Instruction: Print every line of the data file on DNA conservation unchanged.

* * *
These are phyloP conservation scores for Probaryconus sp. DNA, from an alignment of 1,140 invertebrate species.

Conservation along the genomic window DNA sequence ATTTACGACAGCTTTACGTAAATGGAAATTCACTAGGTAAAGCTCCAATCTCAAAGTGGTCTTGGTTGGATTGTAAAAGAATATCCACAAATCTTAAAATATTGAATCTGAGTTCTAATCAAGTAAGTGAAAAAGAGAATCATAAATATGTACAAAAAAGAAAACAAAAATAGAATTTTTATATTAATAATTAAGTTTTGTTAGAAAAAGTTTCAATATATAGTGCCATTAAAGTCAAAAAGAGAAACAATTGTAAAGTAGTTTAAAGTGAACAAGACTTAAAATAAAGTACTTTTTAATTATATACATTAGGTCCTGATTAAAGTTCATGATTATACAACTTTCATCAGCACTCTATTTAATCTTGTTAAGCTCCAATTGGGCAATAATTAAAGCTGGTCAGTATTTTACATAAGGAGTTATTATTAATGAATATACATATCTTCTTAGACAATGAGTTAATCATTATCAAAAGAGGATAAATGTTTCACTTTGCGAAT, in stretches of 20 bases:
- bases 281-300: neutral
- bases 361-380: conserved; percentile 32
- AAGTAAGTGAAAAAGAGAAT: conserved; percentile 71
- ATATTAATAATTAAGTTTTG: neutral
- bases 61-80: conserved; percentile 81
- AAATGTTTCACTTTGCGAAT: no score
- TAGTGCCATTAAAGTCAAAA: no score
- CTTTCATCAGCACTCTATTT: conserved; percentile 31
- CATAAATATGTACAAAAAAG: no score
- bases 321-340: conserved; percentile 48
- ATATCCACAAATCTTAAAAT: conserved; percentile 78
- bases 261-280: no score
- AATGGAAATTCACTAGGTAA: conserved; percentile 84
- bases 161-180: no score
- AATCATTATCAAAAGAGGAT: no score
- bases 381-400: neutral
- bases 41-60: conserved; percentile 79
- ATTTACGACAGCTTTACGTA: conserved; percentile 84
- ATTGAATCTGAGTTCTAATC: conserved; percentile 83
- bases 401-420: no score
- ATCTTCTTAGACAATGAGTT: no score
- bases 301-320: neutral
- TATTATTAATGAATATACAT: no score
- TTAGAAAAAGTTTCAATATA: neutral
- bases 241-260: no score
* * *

These are phyloP conservation scores for Probaryconus sp. DNA, from an alignment of 1,140 invertebrate species.

Conservation along the genomic window DNA sequence ATTTACGACAGCTTTACGTAAATGGAAATTCACTAGGTAAAGCTCCAATCTCAAAGTGGTCTTGGTTGGATTGTAAAAGAATATCCACAAATCTTAAAATATTGAATCTGAGTTCTAATCAAGTAAGTGAAAAAGAGAATCATAAATATGTACAAAAAAGAAAACAAAAATAGAATTTTTATATTAATAATTAAGTTTTGTTAGAAAAAGTTTCAATATATAGTGCCATTAAAGTCAAAAAGAGAAACAATTGTAAAGTAGTTTAAAGTGAACAAGACTTAAAATAAAGTACTTTTTAATTATATACATTAGGTCCTGATTAAAGTTCATGATTATACAACTTTCATCAGCACTCTATTTAATCTTGTTAAGCTCCAATTGGGCAATAATTAAAGCTGGTCAGTATTTTACATAAGGAGTTATTATTAATGAATATACATATCTTCTTAGACAATGAGTTAATCATTATCAAAAGAGGATAAATGTTTCACTTTGCGAAT, in stretches of 20 bases:
- bases 281-300: neutral
- bases 361-380: conserved; percentile 32
- AAGTAAGTGAAAAAGAGAAT: conserved; percentile 71
- ATATTAATAATTAAGTTTTG: neutral
- bases 61-80: conserved; percentile 81
- AAATGTTTCACTTTGCGAAT: no score
- TAGTGCCATTAAAGTCAAAA: no score
- CTTTCATCAGCACTCTATTT: conserved; percentile 31
- CATAAATATGTACAAAAAAG: no score
- bases 321-340: conserved; percentile 48
- ATATCCACAAATCTTAAAAT: conserved; percentile 78
- bases 261-280: no score
- AATGGAAATTCACTAGGTAA: conserved; percentile 84
- bases 161-180: no score
- AATCATTATCAAAAGAGGAT: no score
- bases 381-400: neutral
- bases 41-60: conserved; percentile 79
- ATTTACGACAGCTTTACGTA: conserved; percentile 84
- ATTGAATCTGAGTTCTAATC: conserved; percentile 83
- bases 401-420: no score
- ATCTTCTTAGACAATGAGTT: no score
- bases 301-320: neutral
- TATTATTAATGAATATACAT: no score
- TTAGAAAAAGTTTCAATATA: neutral
- bases 241-260: no score